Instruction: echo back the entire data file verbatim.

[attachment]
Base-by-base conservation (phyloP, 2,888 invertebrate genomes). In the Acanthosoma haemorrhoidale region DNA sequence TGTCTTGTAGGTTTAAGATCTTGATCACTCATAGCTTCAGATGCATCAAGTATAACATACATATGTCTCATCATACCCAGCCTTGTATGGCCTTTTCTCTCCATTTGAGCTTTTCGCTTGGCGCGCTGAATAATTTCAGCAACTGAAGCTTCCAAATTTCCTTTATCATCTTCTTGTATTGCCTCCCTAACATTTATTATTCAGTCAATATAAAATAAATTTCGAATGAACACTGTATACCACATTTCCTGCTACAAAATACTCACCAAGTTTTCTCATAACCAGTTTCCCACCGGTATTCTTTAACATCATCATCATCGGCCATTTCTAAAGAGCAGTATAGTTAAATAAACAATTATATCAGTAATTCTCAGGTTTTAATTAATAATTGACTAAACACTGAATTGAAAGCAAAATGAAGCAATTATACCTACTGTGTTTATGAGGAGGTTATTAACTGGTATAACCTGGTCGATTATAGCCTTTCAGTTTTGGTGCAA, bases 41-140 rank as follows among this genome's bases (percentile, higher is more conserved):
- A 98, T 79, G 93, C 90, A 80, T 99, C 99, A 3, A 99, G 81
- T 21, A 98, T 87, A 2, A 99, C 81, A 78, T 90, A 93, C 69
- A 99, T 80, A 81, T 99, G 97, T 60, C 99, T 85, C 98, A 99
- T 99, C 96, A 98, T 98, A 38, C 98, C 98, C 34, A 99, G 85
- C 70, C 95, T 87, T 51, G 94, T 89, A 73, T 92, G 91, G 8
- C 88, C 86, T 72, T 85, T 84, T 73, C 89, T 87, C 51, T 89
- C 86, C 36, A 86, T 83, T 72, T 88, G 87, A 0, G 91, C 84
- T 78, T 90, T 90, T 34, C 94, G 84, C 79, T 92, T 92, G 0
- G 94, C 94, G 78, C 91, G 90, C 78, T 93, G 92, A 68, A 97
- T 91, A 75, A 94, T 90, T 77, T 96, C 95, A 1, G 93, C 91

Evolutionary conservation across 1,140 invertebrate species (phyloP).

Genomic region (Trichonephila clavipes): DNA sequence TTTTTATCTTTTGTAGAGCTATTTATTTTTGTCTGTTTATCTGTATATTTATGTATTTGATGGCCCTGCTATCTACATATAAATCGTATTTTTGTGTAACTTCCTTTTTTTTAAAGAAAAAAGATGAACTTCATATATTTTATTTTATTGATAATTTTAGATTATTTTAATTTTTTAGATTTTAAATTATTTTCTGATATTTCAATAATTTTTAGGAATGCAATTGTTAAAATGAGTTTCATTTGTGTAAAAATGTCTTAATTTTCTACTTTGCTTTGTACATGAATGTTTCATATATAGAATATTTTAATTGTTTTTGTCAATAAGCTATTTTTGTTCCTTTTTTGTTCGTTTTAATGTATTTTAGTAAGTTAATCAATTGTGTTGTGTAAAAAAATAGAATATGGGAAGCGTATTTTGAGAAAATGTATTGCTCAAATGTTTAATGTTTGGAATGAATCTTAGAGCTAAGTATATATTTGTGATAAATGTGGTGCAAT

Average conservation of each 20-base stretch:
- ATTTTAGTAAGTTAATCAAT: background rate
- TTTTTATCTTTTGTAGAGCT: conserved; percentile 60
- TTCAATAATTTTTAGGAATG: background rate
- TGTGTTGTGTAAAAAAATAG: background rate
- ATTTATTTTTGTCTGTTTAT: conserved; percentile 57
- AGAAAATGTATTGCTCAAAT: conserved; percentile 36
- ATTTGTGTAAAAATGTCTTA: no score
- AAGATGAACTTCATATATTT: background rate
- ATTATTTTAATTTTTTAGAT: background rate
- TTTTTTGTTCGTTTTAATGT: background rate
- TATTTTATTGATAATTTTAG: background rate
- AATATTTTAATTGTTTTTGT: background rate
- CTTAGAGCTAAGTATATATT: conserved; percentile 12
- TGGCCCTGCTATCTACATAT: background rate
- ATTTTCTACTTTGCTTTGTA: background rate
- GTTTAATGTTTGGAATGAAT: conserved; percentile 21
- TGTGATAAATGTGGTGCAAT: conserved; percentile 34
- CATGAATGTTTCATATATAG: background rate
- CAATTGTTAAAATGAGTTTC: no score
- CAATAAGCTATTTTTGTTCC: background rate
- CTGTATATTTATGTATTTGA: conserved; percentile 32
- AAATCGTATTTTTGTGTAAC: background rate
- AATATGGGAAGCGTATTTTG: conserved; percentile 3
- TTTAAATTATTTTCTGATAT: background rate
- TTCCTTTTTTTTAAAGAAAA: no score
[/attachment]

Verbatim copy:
Base-by-base conservation (phyloP, 2,888 invertebrate genomes). In the Acanthosoma haemorrhoidale region DNA sequence TGTCTTGTAGGTTTAAGATCTTGATCACTCATAGCTTCAGATGCATCAAGTATAACATACATATGTCTCATCATACCCAGCCTTGTATGGCCTTTTCTCTCCATTTGAGCTTTTCGCTTGGCGCGCTGAATAATTTCAGCAACTGAAGCTTCCAAATTTCCTTTATCATCTTCTTGTATTGCCTCCCTAACATTTATTATTCAGTCAATATAAAATAAATTTCGAATGAACACTGTATACCACATTTCCTGCTACAAAATACTCACCAAGTTTTCTCATAACCAGTTTCCCACCGGTATTCTTTAACATCATCATCATCGGCCATTTCTAAAGAGCAGTATAGTTAAATAAACAATTATATCAGTAATTCTCAGGTTTTAATTAATAATTGACTAAACACTGAATTGAAAGCAAAATGAAGCAATTATACCTACTGTGTTTATGAGGAGGTTATTAACTGGTATAACCTGGTCGATTATAGCCTTTCAGTTTTGGTGCAA, bases 41-140 rank as follows among this genome's bases (percentile, higher is more conserved):
- A 98, T 79, G 93, C 90, A 80, T 99, C 99, A 3, A 99, G 81
- T 21, A 98, T 87, A 2, A 99, C 81, A 78, T 90, A 93, C 69
- A 99, T 80, A 81, T 99, G 97, T 60, C 99, T 85, C 98, A 99
- T 99, C 96, A 98, T 98, A 38, C 98, C 98, C 34, A 99, G 85
- C 70, C 95, T 87, T 51, G 94, T 89, A 73, T 92, G 91, G 8
- C 88, C 86, T 72, T 85, T 84, T 73, C 89, T 87, C 51, T 89
- C 86, C 36, A 86, T 83, T 72, T 88, G 87, A 0, G 91, C 84
- T 78, T 90, T 90, T 34, C 94, G 84, C 79, T 92, T 92, G 0
- G 94, C 94, G 78, C 91, G 90, C 78, T 93, G 92, A 68, A 97
- T 91, A 75, A 94, T 90, T 77, T 96, C 95, A 1, G 93, C 91

Evolutionary conservation across 1,140 invertebrate species (phyloP).

Genomic region (Trichonephila clavipes): DNA sequence TTTTTATCTTTTGTAGAGCTATTTATTTTTGTCTGTTTATCTGTATATTTATGTATTTGATGGCCCTGCTATCTACATATAAATCGTATTTTTGTGTAACTTCCTTTTTTTTAAAGAAAAAAGATGAACTTCATATATTTTATTTTATTGATAATTTTAGATTATTTTAATTTTTTAGATTTTAAATTATTTTCTGATATTTCAATAATTTTTAGGAATGCAATTGTTAAAATGAGTTTCATTTGTGTAAAAATGTCTTAATTTTCTACTTTGCTTTGTACATGAATGTTTCATATATAGAATATTTTAATTGTTTTTGTCAATAAGCTATTTTTGTTCCTTTTTTGTTCGTTTTAATGTATTTTAGTAAGTTAATCAATTGTGTTGTGTAAAAAAATAGAATATGGGAAGCGTATTTTGAGAAAATGTATTGCTCAAATGTTTAATGTTTGGAATGAATCTTAGAGCTAAGTATATATTTGTGATAAATGTGGTGCAAT

Average conservation of each 20-base stretch:
- ATTTTAGTAAGTTAATCAAT: background rate
- TTTTTATCTTTTGTAGAGCT: conserved; percentile 60
- TTCAATAATTTTTAGGAATG: background rate
- TGTGTTGTGTAAAAAAATAG: background rate
- ATTTATTTTTGTCTGTTTAT: conserved; percentile 57
- AGAAAATGTATTGCTCAAAT: conserved; percentile 36
- ATTTGTGTAAAAATGTCTTA: no score
- AAGATGAACTTCATATATTT: background rate
- ATTATTTTAATTTTTTAGAT: background rate
- TTTTTTGTTCGTTTTAATGT: background rate
- TATTTTATTGATAATTTTAG: background rate
- AATATTTTAATTGTTTTTGT: background rate
- CTTAGAGCTAAGTATATATT: conserved; percentile 12
- TGGCCCTGCTATCTACATAT: background rate
- ATTTTCTACTTTGCTTTGTA: background rate
- GTTTAATGTTTGGAATGAAT: conserved; percentile 21
- TGTGATAAATGTGGTGCAAT: conserved; percentile 34
- CATGAATGTTTCATATATAG: background rate
- CAATTGTTAAAATGAGTTTC: no score
- CAATAAGCTATTTTTGTTCC: background rate
- CTGTATATTTATGTATTTGA: conserved; percentile 32
- AAATCGTATTTTTGTGTAAC: background rate
- AATATGGGAAGCGTATTTTG: conserved; percentile 3
- TTTAAATTATTTTCTGATAT: background rate
- TTCCTTTTTTTTAAAGAAAA: no score